The American Robot: A Cultural History

Dustin A Abnet (Author)


Although they entered the world as pure science fiction, robots are now very much a fact of everyday life. Whether a space-age cyborg, a chess-playing automaton, or simply the smartphone in our pocket, robots have long been a symbol of the fraught and fearful relationship between ourselves and our creations. Though we tend to think of them as products of twentieth-century technology--the word "robot" itself dates to only 1921--as a concept, they have colored US society and culture for far longer, as Dustin A. Abnet shows to dazzling effect in The American Robot.

In tracing the history of the idea of robots in US culture, Abnet draws on intellectual history, religion, literature, film, and television. He explores how robots and their many kin have not only conceptually connected but literally embodied some of the most critical questions in modern culture. He also investigates how the discourse around robots has reinforced social and economic inequalities, as well as fantasies of mass domination--chilling thoughts that the recent increase in job automation has done little to quell. The American Robot argues that the deep history of robots has abetted both the literal replacement of humans by machines and the figurative transformation of humans into machines, connecting advances in technology and capitalism to individual and societal change. Look beneath the fears that fracture our society, Abnet tells us, and you're likely to find a robot lurking there.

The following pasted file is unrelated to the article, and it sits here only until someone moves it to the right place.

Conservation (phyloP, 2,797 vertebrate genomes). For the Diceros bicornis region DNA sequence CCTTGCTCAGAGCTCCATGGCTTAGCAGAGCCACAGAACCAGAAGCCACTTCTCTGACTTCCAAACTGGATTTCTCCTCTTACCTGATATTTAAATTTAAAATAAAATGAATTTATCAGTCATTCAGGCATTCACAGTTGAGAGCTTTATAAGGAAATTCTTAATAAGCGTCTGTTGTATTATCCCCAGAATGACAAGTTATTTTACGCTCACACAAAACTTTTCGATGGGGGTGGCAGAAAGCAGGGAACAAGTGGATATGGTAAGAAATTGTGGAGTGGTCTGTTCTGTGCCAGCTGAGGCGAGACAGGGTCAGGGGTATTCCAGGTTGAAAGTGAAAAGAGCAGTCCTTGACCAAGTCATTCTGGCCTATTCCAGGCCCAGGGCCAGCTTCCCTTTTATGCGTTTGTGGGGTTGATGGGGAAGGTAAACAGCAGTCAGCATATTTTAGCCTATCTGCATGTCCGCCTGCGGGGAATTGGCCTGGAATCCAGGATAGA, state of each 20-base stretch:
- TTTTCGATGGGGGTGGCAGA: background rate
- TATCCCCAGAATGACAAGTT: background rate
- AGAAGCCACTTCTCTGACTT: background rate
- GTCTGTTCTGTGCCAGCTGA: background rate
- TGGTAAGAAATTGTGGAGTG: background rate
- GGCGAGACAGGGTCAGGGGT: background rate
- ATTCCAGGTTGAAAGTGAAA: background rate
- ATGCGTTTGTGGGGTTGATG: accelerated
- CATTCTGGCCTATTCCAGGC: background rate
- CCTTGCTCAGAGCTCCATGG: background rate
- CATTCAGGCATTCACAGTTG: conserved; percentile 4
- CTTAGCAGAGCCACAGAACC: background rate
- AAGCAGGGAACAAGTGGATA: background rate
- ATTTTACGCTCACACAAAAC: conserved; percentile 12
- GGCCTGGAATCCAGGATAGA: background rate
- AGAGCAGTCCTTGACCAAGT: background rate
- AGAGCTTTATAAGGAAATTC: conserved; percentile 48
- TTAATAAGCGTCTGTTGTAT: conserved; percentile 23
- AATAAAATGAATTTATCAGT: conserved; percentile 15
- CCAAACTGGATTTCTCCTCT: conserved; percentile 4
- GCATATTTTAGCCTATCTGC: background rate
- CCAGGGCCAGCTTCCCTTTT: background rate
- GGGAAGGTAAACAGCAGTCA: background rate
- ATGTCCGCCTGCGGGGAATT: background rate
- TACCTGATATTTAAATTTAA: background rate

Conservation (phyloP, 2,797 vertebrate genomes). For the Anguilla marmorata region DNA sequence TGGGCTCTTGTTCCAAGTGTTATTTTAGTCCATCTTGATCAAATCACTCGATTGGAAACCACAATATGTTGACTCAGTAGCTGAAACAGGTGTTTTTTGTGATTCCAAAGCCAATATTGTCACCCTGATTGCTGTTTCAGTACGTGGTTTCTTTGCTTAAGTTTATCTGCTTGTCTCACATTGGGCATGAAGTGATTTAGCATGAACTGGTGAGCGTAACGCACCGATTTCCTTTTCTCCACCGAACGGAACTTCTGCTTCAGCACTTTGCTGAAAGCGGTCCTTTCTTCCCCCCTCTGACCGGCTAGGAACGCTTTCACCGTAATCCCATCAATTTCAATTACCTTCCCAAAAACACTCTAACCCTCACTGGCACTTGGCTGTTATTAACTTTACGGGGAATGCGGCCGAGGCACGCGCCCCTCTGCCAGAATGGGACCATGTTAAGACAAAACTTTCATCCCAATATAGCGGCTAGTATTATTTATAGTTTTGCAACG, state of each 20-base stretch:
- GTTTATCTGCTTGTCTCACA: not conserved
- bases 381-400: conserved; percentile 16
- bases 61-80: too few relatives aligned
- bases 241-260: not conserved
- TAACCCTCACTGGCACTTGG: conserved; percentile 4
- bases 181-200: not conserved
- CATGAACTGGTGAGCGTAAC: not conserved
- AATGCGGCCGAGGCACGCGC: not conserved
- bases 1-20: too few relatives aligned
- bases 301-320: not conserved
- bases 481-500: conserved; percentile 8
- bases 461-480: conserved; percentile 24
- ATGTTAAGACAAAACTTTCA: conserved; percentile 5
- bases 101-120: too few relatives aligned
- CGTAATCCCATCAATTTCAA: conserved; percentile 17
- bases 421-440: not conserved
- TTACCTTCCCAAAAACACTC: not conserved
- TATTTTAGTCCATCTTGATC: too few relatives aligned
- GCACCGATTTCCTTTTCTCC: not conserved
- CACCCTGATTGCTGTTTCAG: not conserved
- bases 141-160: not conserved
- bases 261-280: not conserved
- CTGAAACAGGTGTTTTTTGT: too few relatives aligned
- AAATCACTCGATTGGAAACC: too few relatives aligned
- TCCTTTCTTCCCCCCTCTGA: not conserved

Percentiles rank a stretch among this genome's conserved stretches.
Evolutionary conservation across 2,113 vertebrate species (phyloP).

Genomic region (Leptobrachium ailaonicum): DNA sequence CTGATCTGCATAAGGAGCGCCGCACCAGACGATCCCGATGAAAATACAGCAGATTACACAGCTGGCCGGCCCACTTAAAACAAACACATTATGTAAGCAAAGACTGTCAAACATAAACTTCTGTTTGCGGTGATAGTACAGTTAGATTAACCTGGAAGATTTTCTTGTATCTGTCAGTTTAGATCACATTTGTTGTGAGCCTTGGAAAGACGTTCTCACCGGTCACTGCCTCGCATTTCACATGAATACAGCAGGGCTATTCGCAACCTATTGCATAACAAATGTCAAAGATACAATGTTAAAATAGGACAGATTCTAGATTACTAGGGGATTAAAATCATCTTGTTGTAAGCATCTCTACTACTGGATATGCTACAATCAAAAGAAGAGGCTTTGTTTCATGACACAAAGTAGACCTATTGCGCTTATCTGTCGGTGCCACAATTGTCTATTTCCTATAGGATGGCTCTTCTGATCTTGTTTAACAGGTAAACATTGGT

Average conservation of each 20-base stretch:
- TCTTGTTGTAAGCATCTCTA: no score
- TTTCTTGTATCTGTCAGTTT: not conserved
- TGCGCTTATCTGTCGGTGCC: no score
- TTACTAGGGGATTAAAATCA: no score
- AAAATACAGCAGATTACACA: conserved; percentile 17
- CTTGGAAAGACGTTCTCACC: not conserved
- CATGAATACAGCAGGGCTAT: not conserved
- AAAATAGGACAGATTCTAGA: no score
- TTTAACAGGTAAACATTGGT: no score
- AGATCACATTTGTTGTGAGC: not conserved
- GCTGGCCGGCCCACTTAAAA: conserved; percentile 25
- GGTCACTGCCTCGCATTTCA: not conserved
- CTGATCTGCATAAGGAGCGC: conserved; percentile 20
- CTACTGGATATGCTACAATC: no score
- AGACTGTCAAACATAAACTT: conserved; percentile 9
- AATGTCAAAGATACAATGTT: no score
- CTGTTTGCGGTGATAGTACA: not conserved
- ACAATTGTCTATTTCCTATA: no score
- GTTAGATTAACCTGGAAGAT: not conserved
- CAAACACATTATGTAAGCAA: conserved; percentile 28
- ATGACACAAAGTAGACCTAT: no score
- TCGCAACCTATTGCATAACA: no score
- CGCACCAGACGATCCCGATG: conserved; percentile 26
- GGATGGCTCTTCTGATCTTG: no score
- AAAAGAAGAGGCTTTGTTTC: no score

Product Details

University of Chicago Press
Publish Date
March 27, 2020
6.1 X 1.1 X 9.1 inches | 1.45 pounds
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About the Author

Dustin A. Abnet is assistant professor of American studies at California State University, Fullerton.


"Thoroughly researched and engagingly written, The American Robot contextualizes centuries of discussions of artificial intelligence and cyborgs. With a dual focus on who was imagined to be machine-like and what machines were depicted as being almost human, Abnet demonstrates that robot identities have always been unstable and multifaceted."-- "David Nye, author of American Technological Sublime"
"As The American Robot convincingly demonstrates, we are not the first generation to worry about the power, role, and meaning of robots. Abnet's fascinating and engaging book traces American discussions of mechanized men, automata, and robots from the eighteenth century to the twenty-first. His book makes a compelling case that debates about robots are really ways of thinking about freedom, power, and what it means to be human."-- "Susan J. Matt, coauthor of Bored, Lonely, Angry, Stupid"
"Gracefully written and creatively researched, The American Robot not only tracks representations of robots from Frankenstein to Westworld, it also helps us to understand the manifold ways that ideas about difference, slavery, republicanism, mechanization, post-industrialism (and more) have regularly been inflected through these not quite human approximations of ourselves. An important and timely book."-- "James W. Cook, University of Michigan"